Thursday, 18 August 2011


Another approach to IPC is to make your program talk to itself, in a manner of speaking. Actually, your process talks over pipes to a forked copy of itself. It works much like the piped open we talked about in the last section, except that the child process continues executing your script instead of some other command.
To represent this to the open function, you use a pseudocommand consisting of a minus. So the second argument to open looks like either "-|" or "|-", depending on whether you want to pipe from yourself or to yourself. As with an ordinary fork command, the open function returns the child's process ID in the parent process but 0 in the child process. Another asymmetry is that the filehandle named by the open is used only in the parent process. The child's end of the pipe is hooked to either STDIN or STDOUT as appropriate. That is, if you open a pipe to minus with |-, you can write to the filehandle you opened, and your kid will find this in STDIN:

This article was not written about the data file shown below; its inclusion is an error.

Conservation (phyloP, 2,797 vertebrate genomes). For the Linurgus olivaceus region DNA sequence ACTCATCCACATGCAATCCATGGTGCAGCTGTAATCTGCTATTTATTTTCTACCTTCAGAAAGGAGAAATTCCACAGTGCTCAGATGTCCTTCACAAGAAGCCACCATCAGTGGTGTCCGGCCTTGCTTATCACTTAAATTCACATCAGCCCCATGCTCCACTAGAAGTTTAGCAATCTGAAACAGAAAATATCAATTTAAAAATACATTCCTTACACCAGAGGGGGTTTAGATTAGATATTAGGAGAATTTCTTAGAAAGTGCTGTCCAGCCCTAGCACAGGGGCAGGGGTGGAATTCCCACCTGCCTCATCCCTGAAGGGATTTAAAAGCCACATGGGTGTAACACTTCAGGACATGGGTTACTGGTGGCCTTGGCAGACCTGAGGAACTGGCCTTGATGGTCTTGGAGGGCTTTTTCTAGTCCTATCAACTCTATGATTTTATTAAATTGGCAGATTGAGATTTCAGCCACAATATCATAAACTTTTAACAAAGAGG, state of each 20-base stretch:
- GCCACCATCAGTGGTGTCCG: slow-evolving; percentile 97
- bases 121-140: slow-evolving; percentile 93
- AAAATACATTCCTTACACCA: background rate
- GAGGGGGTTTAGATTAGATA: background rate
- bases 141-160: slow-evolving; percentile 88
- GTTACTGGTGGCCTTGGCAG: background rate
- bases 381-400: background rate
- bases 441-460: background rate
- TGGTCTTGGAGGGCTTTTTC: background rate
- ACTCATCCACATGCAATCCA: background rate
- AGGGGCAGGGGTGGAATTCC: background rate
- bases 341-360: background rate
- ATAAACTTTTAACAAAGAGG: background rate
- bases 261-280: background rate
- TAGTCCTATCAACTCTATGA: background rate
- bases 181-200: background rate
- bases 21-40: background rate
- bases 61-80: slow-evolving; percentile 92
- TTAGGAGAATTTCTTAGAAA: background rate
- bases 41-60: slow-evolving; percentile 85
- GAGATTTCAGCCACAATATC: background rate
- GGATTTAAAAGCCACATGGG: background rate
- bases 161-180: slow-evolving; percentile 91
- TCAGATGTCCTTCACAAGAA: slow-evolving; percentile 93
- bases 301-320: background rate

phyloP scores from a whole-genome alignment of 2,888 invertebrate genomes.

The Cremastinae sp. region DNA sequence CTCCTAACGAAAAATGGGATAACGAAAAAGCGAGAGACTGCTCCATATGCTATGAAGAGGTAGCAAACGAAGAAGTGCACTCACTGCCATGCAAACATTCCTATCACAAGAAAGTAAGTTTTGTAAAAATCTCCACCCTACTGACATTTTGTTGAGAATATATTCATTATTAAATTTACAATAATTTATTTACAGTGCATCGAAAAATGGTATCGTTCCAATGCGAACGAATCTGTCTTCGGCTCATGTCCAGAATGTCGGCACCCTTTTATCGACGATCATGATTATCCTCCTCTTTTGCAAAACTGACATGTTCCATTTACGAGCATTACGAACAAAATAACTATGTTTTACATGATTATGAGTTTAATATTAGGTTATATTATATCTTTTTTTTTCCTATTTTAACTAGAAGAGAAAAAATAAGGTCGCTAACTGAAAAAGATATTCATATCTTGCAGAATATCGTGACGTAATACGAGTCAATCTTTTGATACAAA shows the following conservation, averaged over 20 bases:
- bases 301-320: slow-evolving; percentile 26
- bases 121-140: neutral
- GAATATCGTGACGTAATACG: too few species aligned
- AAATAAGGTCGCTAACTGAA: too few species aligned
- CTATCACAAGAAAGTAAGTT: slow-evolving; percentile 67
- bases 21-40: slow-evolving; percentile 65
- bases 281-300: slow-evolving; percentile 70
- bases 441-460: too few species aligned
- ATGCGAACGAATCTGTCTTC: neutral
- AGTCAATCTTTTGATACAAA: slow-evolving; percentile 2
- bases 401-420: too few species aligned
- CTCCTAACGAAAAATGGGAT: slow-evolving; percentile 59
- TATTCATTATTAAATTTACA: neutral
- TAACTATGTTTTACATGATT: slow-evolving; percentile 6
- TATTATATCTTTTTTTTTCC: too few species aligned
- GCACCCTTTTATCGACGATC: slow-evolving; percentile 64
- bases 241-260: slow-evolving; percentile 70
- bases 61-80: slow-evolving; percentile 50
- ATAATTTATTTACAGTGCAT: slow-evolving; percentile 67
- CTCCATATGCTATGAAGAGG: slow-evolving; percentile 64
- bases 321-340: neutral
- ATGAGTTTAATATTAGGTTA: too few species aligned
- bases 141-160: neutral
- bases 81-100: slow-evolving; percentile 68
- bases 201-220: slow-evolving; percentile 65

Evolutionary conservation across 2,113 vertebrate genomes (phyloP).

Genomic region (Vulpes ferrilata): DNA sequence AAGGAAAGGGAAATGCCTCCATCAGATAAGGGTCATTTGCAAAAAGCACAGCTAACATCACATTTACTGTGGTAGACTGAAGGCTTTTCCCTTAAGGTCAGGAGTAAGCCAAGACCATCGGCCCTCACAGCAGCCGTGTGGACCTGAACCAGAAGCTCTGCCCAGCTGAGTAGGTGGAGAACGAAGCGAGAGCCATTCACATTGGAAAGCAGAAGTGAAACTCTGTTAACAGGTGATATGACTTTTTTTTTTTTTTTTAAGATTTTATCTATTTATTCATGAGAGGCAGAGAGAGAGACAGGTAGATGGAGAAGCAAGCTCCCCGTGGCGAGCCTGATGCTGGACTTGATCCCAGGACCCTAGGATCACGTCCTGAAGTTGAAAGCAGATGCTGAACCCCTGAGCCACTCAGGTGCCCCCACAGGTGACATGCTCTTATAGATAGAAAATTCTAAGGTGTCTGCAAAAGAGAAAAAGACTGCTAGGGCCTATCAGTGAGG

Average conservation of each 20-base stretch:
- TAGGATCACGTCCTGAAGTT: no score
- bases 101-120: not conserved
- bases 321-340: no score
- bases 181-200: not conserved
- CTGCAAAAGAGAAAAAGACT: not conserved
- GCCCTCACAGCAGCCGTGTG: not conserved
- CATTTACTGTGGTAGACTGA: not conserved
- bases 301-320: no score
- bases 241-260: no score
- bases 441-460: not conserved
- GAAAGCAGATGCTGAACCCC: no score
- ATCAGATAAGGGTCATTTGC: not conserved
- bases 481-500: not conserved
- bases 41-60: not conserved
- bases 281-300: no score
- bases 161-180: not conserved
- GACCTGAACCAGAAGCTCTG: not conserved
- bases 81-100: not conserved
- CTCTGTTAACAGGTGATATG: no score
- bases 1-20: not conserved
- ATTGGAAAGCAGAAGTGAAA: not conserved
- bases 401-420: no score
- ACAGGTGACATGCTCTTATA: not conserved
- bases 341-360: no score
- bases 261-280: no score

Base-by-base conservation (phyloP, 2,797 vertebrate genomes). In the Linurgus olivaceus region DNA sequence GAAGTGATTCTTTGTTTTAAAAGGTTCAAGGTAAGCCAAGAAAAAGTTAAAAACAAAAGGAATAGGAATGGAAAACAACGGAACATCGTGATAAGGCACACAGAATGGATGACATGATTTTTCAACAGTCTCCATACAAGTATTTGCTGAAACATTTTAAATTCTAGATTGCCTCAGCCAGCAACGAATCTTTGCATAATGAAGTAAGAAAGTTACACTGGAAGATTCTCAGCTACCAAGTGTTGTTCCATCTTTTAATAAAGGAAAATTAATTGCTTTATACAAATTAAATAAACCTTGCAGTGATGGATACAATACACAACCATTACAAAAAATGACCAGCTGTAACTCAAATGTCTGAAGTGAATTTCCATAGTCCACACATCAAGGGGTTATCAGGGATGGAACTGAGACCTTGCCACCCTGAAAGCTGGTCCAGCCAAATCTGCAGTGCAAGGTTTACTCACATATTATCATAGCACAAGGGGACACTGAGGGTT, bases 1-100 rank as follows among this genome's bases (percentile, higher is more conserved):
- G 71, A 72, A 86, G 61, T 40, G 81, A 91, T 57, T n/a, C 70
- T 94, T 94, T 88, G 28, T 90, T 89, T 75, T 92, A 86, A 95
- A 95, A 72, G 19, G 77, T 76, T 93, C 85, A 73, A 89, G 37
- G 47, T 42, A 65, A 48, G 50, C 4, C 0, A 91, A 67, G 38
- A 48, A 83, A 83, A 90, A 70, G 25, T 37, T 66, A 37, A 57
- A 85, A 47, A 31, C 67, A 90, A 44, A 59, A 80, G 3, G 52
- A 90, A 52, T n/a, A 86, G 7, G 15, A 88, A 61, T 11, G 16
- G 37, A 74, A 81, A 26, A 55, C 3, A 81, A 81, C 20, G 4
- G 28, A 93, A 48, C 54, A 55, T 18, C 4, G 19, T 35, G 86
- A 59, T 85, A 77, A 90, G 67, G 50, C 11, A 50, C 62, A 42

if (open(TO, "|-")) { print TO $fromparent; } else { $tochild = <STDIN>; exit; }
< If you open a pipe from minus with -|, you can read from the filehandle you opened, which will return whatever your kid writes to STDOUT:
if (open(FROM, "-|")) { $toparent = <FROM>; } else { print STDOUT $fromchild; exit; }
One common application of this construct is to bypass the shell when you want to open a pipe from a command. You might want to do this because you don't want the shell to interpret any possible metacharacters in the filenames you're trying to pass to the command. If you're running release 5.6.1 or greater of Perl, you can use the multi-argument form of open to get the same result.

No comments:

Post a Comment

Tweets by @sriramperumalla